“Time for what?”

“Time to play.”

“What do you wish to play with?”

“Your twenty pistoles, _pardieu!_”

“No; you always win.”

“I will wager them, then.”

“Against what?”

“Against twenty others.”

“And what shall be the object of the wager?”

“This. We have said it was fourteen leagues to Etampes.”

“Yes.”

“And fourteen leagues back?”

“Doubtless.”

“Well; for these twenty-eight leagues you cannot allow less than

fourteen hours?”

“That is agreed.”

“One hour to find the Comte de Guiche.”

“Go on.”

“And an hour to persuade him to write a letter to Monsieur.”

“Just so.”

“Sixteen hours in all?”

“You reckon as well as M. Colbert.”

“It is now twelve o’clock.”

“Half-past.”

“_Hein!_--you have a handsome watch!”

“What were you saying?” said Malicorne, putting his watch quickly back

into his fob.

“Ah! true; I was offering to lay you twenty pistoles against these you

have lent me, that you will have the Comte de Guiche’s letter in--”

“How soon?”

“In eight hours.”

“Have you a winged horse, then?”

“That is no matter. Will you bet?”

“I shall have the comte’s letter in eight hours?”

“Yes.”

“In hand?”

“In hand.”

“Well, be it so; I lay,” said Malicorne, curious enough to know how this

seller of clothes would get through.

“Is it agreed?”

“It is.”

“Pass me the pen, ink, and paper.”

“Here they are.”

“Thank you.”

Manicamp raised himself with a sigh, and leaning on his left elbow, in

his best hand, traced the following lines:--

“Good for an order for a place of maid of honor to Madame, which M. le

Comte de Guiche will take upon him to obtain at sight. DE MANICAMP.”

This painful task accomplished, he laid himself down in bed again.

“Well!” asked Malicorne, “what does this mean?”

“That means that if you are in a hurry to have the letter from the Comte

de Guiche for Monsieur, I have won my wager.”

“How the devil is that?”

“That is transparent enough, I think; you take that paper.”

“Well?”

“And you set out instead of me.”

“Ah!”

“You put your horses to their best speed.”

“Good!”

“In six hours you will be at Etampes; in seven hours you have the letter

from the comte, and I shall have won my wager without stirring from my

bed, which suits me and you too, at the same time, I am very sure.”

“Decidedly, Manicamp, you are a great man.”

“_Hein!_ I know that.”

“I am to start then for Etampes?”

“Directly.”

“I am to go to the Comte de Guiche with this order?”

“He will give you a similar one for Monsieur.”

“Monsieur will approve?”

“Instantly.”

“And I shall have my _brevet?_”

“You will.”

“Ah!”

“Well, I hope I behave genteely?”

“Adorably.”

“Thank you.”

“You do as you please, then, with the Comte de Guiche, Manicamp?”

“Except making money of him--everything?”

“_Diable!_ the exception is annoying; but then, if instead of asking him

for money, you were to ask--”

“What?”

“Something important.”

“What do you call important?”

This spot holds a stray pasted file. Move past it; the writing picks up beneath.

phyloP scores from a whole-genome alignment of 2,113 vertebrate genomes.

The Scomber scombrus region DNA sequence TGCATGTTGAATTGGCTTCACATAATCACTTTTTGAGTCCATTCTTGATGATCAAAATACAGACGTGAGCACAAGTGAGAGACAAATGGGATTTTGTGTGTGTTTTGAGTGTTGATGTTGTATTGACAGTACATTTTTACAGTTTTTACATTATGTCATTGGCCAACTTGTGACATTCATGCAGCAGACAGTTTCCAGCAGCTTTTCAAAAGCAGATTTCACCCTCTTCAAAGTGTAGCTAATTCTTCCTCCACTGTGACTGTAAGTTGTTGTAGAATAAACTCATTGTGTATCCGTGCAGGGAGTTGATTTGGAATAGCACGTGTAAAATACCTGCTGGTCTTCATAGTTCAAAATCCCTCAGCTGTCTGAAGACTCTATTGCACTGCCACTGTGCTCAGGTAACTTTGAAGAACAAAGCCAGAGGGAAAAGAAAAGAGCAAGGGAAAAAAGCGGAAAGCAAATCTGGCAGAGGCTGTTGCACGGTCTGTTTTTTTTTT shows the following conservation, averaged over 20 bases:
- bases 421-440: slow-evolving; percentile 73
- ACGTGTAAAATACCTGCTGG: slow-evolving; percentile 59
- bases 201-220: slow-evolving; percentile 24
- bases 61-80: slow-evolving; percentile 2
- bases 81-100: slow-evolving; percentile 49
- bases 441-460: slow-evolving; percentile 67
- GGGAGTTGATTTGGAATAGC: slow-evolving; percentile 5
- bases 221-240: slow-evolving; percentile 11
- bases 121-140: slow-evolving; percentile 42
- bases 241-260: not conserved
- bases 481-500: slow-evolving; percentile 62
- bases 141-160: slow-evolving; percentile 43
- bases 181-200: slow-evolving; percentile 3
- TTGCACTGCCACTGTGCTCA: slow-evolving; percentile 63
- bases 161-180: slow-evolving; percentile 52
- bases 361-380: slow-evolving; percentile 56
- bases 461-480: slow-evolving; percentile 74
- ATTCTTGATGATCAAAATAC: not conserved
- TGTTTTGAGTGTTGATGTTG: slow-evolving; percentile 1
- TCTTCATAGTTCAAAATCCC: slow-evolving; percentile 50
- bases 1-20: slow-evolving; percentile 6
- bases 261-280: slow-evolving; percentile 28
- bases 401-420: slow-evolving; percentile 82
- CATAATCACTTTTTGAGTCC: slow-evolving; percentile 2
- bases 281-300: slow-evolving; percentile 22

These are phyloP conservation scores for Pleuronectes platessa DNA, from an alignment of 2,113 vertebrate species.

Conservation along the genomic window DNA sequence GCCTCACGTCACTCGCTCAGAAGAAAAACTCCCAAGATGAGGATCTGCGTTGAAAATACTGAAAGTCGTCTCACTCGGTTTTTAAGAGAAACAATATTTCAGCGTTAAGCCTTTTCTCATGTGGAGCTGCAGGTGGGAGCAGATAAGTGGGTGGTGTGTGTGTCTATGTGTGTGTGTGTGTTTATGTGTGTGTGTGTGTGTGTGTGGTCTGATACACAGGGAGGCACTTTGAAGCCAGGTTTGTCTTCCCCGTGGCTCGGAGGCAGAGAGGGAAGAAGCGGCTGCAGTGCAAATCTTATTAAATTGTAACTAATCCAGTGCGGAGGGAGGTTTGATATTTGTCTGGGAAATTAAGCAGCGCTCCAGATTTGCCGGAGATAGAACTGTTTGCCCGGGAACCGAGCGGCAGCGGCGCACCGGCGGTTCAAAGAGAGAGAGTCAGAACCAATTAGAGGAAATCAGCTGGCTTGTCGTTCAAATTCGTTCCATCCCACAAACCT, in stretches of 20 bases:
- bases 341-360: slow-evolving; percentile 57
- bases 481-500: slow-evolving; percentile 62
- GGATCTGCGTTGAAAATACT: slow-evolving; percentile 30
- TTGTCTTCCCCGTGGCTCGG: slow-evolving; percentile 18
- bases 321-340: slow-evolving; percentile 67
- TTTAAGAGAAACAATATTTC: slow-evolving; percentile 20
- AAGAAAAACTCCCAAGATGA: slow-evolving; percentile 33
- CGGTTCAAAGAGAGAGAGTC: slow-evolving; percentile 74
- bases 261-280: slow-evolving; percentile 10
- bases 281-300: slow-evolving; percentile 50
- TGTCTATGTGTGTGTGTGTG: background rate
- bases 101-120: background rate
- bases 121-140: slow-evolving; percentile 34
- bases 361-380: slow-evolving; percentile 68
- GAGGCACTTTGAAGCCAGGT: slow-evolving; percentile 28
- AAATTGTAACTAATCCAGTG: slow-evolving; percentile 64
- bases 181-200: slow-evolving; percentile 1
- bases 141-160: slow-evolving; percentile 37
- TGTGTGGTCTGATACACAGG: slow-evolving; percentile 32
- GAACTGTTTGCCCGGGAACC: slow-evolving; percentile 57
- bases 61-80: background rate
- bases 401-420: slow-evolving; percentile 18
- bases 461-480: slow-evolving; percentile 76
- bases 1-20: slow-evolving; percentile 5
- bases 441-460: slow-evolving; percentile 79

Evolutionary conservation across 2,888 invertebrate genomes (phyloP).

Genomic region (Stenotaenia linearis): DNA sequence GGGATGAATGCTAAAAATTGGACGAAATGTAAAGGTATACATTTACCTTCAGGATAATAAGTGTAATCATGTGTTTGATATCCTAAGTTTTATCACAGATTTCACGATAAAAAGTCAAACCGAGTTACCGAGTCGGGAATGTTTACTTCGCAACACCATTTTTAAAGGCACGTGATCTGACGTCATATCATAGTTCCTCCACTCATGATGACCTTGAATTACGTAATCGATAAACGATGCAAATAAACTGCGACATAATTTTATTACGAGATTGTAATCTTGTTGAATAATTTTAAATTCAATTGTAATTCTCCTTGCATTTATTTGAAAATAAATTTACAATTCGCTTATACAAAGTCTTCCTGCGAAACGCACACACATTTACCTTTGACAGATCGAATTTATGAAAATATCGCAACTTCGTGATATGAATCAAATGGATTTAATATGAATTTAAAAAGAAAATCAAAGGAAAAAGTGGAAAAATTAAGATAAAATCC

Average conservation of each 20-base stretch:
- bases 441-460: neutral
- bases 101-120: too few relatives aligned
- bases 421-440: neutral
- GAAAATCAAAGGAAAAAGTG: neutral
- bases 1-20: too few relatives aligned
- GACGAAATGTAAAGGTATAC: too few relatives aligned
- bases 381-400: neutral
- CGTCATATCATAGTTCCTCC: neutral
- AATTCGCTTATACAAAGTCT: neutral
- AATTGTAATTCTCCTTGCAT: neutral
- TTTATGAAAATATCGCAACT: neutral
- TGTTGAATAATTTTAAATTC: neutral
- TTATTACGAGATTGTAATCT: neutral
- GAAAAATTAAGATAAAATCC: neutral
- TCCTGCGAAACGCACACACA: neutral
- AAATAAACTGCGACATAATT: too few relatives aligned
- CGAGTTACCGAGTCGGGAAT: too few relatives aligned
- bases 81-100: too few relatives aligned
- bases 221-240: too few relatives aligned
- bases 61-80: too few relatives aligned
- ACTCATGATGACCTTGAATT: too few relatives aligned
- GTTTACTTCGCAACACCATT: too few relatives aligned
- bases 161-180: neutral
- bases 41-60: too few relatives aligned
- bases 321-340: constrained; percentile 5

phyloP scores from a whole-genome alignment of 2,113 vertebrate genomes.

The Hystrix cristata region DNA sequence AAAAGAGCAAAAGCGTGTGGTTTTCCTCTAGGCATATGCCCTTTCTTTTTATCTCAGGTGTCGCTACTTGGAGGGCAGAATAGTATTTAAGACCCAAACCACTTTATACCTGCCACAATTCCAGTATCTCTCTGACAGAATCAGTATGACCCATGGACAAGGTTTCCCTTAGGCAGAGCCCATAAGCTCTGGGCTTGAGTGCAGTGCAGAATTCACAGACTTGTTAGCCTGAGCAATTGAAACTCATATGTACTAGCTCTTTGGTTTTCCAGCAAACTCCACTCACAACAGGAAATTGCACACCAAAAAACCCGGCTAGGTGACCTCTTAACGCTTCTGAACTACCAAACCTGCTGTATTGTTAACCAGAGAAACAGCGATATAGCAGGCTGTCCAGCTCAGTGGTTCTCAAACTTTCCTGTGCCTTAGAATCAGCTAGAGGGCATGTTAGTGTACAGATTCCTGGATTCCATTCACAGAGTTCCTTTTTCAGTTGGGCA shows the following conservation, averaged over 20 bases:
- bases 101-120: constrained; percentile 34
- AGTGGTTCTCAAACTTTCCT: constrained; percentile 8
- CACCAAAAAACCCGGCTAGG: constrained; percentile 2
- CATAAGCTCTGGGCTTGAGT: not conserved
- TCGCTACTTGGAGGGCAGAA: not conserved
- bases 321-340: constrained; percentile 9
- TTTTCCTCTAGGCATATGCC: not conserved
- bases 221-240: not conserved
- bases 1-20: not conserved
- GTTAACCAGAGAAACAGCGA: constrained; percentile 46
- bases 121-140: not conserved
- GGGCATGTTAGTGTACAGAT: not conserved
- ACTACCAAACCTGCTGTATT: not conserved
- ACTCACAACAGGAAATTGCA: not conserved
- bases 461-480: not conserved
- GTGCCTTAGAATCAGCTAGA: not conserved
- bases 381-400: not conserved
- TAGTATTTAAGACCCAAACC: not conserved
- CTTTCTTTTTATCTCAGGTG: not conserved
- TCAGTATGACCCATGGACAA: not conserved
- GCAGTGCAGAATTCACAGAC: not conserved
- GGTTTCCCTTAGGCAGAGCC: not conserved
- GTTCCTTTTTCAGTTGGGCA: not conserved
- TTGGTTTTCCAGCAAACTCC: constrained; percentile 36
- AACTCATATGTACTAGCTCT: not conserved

“Well! suppose one of your friends asked you to render him a service?”

“I would not render it to him.”

“Selfish fellow!”

“Or at least I would ask him what service he would render me in

exchange.”

“Ah! that, perhaps, is fair. Well, that friend speaks to you.”

“What, you, Malicorne?”

“Yes; I.”

“Ah! ah! you are rich, then?”

“I have still fifty pistoles left.”

“Exactly the sum I want. Where are those fifty pistoles?”

“Here,” said Malicorne, slapping his pocket.

“Then speak, my friend; what do you want?”

Malicorne took up the pen, ink, and paper again, and presented them all

to Manicamp. “Write!” said he.

“Dictate!”

“An order for a place in the household of Monsieur.”

“Oh!” said Manicamp, laying down the pen, “a place in the household of

Monsieur for fifty pistoles?”

“You mistook me, my friend; you did not hear plainly.”

“What did you say, then?”

“I said five hundred.”

“And the five hundred?”

“Here they are.”

Manicamp devoured the rouleau with his eyes; but this time Malicorne

held it at a distance.

“Eh! what do you say to that? Five hundred pistoles.”

“I say it is for nothing, my friend,” said Manicamp, taking up the pen

again, “and you exhaust my credit. Dictate.”

Malicorne continued:

“Which my friend the Comte de Guiche will obtain for my friend

Malicorne.”

“That’s it,” said Manicamp.

“Pardon me, you have forgotten to sign.”

“Ah! that is true. The five hundred pistoles?”

“Here are two hundred and fifty of them.”

“And the other two hundred and fifty?”

“When I am in possession of my place.”

Manicamp made a face.

“In that case give me the recommendation back again.”

“What to do?”

“To add two words to it.”

“Two words?”

“Yes; two words only.”

“What are they?”

“In haste.”

Malicorne returned the recommendation; Manicamp added the words.

“Good,” said Malicorne, taking back the paper.

Manicamp began to count out the pistoles.

“There want twenty,” said he.

“How so?”

“The twenty I have won.”

“In what way?”

“By laying that you would have the letter from the Comte de Guiche in

eight hours.”

“Ah! that’s fair,” and he gave him the twenty pistoles.

Manicamp began to scoop up his gold by handfuls, and pour it in cascades

upon his bed.

“This second place,” murmured Malicorne, whilst drying his paper,

“which, at first glance appears to cost me more than the first, but--”

He stopped, took up the pen in his turn, and wrote to Montalais:--

“MADEMOISELLE,--Announce to your friend that her commission will not be

long before it arrives; I am setting out to get it signed: that will be

twenty-eight leagues I shall have gone for the love of you.”

Then with his sardonic smile, taking up the interrupted sentence:--“This

place,” said he, “at first glance, appears to have cost more than the

first; but--the benefit will be, I hope, in proportion with the

expense, and Mademoiselle de la Valliere will bring me back more than

Mademoiselle de Montalais, or else,--or else my name is not Malicorne.

Farewell, Manicamp,” and he left the room.

moment selling decent clothing nobleman